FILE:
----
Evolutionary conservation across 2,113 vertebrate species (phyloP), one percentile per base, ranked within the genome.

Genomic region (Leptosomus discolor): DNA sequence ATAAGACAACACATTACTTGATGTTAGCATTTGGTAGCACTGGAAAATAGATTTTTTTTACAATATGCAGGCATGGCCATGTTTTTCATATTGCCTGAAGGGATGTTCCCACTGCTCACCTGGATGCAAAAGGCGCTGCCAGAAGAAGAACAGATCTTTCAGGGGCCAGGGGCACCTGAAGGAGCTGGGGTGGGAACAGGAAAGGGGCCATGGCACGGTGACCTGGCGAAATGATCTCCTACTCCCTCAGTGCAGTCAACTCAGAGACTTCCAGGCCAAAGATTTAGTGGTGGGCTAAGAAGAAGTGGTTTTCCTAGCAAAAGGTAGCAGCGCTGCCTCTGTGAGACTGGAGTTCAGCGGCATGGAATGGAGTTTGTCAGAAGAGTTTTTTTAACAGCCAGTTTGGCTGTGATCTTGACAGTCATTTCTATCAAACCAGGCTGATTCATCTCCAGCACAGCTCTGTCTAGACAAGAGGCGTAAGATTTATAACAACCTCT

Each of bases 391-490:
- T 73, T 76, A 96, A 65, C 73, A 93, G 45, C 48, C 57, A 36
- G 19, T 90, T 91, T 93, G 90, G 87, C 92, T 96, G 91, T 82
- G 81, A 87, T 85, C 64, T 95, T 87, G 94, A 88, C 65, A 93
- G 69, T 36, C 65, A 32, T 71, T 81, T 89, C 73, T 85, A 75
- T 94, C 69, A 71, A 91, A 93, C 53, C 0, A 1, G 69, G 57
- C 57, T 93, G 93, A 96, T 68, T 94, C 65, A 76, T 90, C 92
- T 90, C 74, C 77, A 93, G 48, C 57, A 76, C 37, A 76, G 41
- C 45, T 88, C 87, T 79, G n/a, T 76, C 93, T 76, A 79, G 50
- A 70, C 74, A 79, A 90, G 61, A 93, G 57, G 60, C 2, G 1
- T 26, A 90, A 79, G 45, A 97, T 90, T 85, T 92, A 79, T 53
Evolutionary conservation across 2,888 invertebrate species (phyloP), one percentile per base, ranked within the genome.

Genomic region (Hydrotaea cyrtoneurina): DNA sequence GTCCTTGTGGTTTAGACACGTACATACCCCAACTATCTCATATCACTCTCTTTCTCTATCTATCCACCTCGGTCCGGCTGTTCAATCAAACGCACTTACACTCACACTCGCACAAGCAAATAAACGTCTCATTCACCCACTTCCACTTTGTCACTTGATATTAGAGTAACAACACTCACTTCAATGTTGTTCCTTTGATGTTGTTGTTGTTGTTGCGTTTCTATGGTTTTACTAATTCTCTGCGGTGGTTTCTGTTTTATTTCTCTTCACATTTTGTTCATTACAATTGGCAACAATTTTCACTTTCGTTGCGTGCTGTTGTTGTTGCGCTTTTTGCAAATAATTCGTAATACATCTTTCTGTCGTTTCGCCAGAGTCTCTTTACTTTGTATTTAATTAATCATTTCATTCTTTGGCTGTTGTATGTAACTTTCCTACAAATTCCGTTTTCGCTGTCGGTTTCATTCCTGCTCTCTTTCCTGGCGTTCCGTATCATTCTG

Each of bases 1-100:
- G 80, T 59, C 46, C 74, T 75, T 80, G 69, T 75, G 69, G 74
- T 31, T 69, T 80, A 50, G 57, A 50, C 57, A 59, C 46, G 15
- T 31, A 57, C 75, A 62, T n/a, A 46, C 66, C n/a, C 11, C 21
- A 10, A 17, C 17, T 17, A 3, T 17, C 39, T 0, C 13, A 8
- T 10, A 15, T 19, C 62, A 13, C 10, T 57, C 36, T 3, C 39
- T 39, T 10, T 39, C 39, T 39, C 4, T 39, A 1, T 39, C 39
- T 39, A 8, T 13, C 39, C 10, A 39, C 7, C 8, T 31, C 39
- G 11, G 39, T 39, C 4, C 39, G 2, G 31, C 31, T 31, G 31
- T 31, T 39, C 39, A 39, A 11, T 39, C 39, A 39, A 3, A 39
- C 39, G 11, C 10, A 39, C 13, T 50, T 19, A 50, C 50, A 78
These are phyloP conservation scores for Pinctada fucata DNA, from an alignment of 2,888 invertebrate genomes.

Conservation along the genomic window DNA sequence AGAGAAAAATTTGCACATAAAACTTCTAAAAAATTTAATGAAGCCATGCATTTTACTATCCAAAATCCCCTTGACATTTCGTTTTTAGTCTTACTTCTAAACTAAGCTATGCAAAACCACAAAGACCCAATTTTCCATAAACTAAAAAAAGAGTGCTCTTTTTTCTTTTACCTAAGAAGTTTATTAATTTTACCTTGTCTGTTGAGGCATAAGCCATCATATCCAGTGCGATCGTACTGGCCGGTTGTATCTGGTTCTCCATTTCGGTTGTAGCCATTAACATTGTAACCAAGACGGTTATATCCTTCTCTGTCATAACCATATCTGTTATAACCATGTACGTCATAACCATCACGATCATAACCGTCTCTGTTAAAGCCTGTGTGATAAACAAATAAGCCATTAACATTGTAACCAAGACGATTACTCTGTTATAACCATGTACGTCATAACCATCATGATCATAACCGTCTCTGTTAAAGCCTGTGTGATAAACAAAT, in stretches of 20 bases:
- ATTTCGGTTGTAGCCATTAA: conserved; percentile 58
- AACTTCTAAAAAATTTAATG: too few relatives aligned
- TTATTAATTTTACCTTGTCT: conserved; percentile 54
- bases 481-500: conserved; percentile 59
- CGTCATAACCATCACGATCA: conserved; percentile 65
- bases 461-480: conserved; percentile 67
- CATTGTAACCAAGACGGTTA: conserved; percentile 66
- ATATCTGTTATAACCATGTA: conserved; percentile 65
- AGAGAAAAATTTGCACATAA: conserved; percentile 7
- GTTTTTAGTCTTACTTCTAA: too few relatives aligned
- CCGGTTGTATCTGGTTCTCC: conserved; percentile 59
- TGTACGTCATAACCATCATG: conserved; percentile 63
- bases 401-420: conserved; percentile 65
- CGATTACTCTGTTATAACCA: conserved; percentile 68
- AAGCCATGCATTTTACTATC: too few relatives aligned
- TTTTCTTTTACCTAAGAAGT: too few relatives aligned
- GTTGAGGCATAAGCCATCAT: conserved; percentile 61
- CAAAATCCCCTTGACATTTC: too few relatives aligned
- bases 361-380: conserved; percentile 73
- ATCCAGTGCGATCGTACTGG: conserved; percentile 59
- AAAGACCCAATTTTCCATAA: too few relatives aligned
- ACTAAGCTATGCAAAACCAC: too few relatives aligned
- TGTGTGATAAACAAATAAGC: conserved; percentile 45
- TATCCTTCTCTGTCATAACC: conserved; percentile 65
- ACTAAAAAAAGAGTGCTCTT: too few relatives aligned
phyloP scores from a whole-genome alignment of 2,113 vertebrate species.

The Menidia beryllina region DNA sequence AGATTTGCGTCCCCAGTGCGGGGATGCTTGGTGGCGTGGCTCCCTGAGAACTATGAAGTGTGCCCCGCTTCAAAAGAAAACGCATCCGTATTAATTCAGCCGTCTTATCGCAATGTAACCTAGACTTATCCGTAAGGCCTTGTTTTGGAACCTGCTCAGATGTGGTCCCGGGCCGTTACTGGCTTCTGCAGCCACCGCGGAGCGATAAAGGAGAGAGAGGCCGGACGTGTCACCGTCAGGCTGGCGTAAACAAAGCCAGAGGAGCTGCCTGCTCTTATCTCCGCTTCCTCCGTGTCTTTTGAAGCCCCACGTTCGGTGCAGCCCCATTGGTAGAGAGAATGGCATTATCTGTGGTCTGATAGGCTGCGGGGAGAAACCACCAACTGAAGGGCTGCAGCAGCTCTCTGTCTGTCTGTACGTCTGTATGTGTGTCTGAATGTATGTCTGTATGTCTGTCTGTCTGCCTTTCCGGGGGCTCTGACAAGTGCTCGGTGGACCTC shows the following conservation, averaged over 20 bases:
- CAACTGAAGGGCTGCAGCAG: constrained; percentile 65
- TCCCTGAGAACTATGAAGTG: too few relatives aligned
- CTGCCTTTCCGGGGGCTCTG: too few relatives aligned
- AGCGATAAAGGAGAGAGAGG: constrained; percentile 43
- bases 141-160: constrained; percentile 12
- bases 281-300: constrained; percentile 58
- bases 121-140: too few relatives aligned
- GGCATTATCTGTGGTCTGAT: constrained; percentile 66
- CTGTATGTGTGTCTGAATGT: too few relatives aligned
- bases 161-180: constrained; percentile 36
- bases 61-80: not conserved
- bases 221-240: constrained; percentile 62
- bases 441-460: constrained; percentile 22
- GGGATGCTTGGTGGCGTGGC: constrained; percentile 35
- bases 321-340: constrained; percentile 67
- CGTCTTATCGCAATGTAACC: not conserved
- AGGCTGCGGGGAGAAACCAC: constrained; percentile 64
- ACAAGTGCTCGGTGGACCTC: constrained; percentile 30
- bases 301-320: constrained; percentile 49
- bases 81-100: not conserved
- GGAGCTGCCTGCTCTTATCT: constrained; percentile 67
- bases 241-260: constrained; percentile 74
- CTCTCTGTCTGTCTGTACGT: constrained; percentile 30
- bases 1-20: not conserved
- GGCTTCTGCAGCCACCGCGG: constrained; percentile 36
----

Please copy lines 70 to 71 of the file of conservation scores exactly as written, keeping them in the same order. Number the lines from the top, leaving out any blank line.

- bases 321-340: constrained; percentile 67
- CGTCTTATCGCAATGTAACC: not conserved